On September 22, the Science Media Awards Summit in the Hub (SMASH) featured a panel focused on radio and podcast science media. Nathan Tobey (@natetobey, Nate Tobey Consulting) produced the panel with Ari Daniel (@mesoplodo, NOVA) as moderator and panelist Mary Harris (@marydesk, New York Public Radio), Adam Cole (@cadamole, National Public Radio), and Genevieve Sponsler (@genevievetweet, Public Radio Exchange).
Here are the four things I learned from their discussion:
1. Tell a story
A podcast episode doesn’t have to be over in three minutes like a YouTube video, so story can drive the episode. A story isn’t about a topic or program, it’s about a person, place or a thing. Taking this message to heart can lead to some extremely visceral episodes. To bring the experience and science of hypothermia’s onset to listeners, PRX’s Outside podcast narrated the story in second person: “At 95 degrees, you’ve entered the zone of mild hypothermia. You are now trembling violently as your body attains its maximum shivering response.”
The process of doing scientific research is another source of narrative for science journalists. For example, Ari told a story about traveling to the Arctic to tag narwhals with a team of scientists. As he puts it, he’s happiest making a radio piece when he feels like he’s populating a play, so he thinks about the characters, the backdrop, the sounds… This method brings out the drama behind publically visible results, such as an article or a new medical treatment, of scientific research.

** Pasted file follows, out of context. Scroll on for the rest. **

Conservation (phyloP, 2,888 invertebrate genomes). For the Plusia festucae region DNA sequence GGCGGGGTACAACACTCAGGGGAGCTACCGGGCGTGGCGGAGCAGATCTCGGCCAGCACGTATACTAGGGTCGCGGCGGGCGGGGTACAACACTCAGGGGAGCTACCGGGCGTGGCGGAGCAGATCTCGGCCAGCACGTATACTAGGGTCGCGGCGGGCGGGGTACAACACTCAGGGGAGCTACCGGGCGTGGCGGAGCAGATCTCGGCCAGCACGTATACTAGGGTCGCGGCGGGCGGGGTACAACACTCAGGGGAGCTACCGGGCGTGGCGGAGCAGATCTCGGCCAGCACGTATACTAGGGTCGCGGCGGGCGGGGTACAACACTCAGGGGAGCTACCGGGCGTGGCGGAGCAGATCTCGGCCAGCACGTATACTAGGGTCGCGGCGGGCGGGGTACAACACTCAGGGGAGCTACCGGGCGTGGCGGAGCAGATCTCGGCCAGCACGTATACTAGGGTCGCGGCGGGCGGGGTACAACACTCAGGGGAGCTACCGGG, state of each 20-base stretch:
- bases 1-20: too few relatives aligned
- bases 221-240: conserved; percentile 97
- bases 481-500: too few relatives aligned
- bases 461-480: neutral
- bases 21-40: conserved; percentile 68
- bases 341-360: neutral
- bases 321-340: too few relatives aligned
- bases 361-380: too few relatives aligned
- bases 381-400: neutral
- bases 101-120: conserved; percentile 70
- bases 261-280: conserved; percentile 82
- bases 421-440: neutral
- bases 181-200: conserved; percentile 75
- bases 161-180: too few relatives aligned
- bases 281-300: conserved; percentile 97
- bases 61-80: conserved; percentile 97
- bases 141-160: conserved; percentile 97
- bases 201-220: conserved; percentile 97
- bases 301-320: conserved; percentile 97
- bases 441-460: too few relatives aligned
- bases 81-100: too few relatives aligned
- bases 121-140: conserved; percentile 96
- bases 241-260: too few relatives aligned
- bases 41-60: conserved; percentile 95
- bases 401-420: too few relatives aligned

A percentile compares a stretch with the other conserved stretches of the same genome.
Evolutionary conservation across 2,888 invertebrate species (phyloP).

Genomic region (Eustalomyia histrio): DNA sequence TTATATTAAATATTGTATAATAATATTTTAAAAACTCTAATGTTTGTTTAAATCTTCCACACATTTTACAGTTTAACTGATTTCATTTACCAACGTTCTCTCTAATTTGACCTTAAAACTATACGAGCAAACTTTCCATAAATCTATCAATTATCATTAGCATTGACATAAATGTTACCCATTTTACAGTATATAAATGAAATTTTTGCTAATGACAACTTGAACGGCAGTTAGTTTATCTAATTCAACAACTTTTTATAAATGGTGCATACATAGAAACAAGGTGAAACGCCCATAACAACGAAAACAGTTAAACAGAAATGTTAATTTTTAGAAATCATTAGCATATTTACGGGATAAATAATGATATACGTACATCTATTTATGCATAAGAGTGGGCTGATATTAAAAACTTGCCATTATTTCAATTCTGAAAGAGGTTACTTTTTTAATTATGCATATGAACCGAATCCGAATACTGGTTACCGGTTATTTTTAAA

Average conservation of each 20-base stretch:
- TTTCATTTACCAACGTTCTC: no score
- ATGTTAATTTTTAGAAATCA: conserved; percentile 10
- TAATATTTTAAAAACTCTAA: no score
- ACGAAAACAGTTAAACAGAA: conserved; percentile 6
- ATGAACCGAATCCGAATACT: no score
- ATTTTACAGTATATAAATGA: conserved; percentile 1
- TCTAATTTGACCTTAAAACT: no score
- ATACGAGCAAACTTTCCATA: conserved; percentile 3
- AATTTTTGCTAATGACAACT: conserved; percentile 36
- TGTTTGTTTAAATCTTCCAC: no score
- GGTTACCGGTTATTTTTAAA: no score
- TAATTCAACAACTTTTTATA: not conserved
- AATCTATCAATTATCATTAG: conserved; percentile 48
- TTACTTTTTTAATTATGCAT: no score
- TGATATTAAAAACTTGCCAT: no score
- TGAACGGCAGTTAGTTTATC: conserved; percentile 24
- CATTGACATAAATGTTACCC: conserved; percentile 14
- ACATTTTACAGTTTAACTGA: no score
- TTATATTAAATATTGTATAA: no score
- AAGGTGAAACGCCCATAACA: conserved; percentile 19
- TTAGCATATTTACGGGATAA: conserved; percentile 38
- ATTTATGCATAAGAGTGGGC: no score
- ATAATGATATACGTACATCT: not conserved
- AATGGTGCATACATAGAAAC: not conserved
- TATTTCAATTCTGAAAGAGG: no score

While narrative leads an audience down the road of a scientific story, a complex scientific concept can be a bump in the path. In this case, metaphor is your best friend. Mary used cruise control as a metaphor to explain a glucose meter and insulin pump that worked together to maintain stable glucose levels in a diabetes patient. While you were listening to that audio segment, you were right there in the car with her.
2. Embrace the role of producer
What a scientist thinks is the most interesting might not be the best for the audience, and if you’re interviewing or co-hosting with someone who isn’t used to radio, it’s your job to work with them and get a good recording, or “good tape” in radio lingo. In general, people want to sound good, so it’s okay to be upfront with what they can do differently to sound better.